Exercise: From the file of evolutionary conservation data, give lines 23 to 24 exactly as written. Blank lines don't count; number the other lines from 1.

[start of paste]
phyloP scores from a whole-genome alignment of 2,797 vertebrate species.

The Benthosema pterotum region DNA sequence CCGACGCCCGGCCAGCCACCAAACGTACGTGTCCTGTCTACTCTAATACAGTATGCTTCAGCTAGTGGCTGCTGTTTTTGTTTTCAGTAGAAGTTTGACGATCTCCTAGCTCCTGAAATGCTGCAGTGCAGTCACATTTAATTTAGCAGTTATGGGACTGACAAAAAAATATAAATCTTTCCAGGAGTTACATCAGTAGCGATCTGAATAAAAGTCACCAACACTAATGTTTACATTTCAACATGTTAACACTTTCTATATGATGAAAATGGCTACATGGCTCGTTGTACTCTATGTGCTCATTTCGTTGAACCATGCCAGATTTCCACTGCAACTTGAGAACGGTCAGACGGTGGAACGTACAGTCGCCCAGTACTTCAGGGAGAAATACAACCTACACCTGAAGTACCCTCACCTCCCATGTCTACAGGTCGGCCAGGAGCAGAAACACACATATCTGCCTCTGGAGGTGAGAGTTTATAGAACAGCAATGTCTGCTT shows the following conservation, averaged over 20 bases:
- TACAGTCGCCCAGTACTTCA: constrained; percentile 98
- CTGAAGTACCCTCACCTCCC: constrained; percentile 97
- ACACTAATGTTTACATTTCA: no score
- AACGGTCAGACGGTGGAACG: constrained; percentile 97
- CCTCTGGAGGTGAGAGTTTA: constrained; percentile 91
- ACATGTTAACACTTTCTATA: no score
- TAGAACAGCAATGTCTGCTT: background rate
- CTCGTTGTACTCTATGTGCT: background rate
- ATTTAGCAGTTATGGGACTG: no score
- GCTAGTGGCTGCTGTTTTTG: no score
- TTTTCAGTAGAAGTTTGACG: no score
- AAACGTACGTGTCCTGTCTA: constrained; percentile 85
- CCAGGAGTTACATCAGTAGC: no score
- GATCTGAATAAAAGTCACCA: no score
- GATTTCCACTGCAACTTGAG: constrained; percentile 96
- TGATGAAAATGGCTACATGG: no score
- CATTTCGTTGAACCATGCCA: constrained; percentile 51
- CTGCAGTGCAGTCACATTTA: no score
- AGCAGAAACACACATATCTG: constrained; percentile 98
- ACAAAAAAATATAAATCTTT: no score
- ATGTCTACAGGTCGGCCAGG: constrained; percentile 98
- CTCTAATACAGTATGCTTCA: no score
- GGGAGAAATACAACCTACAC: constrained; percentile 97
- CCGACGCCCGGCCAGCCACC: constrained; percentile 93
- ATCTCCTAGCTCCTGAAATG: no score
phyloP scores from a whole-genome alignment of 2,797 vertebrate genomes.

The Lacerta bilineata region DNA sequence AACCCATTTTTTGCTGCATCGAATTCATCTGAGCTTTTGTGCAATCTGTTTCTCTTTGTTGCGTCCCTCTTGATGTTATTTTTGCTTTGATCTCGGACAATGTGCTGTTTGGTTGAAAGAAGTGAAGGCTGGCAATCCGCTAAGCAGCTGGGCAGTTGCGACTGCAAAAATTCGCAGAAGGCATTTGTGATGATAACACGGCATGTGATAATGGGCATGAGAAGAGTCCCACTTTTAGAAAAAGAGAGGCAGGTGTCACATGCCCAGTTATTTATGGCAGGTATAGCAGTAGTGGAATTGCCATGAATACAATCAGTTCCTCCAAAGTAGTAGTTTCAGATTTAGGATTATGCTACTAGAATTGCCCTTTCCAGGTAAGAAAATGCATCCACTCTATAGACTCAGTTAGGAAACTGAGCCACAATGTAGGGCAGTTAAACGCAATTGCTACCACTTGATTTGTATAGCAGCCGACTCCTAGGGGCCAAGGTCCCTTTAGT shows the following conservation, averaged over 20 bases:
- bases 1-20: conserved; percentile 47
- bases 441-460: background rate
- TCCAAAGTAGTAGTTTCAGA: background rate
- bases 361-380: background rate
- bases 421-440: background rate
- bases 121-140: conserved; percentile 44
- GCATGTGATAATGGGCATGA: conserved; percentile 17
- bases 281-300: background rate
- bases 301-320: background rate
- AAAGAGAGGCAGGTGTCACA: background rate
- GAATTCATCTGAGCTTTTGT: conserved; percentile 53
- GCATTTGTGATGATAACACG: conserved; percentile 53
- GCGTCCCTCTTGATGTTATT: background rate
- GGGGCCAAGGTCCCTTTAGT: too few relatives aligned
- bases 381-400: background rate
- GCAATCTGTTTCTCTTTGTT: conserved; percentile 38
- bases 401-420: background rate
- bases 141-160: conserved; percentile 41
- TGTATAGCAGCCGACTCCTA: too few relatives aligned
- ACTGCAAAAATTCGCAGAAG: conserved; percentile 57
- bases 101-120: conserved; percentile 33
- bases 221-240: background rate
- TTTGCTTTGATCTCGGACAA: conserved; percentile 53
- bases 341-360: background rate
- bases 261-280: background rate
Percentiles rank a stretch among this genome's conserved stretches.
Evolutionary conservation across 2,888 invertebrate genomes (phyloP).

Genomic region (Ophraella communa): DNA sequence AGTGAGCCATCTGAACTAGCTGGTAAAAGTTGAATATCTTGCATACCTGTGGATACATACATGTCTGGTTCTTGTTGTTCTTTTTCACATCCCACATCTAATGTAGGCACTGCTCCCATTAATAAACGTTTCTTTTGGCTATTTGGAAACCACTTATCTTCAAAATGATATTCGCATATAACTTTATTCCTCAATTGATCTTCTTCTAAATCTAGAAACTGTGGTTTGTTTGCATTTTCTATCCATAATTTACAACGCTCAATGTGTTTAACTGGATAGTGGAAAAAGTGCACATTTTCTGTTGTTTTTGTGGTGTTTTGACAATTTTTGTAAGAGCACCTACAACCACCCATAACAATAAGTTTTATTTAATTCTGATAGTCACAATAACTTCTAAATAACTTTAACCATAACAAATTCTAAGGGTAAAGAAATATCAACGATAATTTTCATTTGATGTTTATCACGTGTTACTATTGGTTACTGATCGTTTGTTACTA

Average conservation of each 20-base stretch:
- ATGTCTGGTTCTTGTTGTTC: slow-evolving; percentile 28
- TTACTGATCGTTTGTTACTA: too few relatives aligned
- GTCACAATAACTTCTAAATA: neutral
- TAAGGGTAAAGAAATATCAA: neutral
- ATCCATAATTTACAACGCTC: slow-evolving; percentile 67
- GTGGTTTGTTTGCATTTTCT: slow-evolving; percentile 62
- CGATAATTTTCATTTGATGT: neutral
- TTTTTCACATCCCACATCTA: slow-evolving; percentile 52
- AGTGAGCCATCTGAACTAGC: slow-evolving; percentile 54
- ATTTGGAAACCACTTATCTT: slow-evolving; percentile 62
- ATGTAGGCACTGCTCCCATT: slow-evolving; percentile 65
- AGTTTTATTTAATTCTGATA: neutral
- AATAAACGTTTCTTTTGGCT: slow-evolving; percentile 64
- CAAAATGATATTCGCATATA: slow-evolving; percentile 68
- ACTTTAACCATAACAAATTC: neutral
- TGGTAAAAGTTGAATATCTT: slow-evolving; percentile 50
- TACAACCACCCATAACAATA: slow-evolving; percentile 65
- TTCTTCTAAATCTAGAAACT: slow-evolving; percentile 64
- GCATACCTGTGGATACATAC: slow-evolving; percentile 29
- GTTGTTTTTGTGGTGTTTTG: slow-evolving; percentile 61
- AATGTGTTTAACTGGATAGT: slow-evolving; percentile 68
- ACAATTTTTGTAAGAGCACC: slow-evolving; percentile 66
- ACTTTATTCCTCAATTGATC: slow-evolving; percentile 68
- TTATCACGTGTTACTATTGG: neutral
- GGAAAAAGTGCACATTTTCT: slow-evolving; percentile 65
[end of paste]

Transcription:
- ATGTCTACAGGTCGGCCAGG: constrained; percentile 98
- CTCTAATACAGTATGCTTCA: no score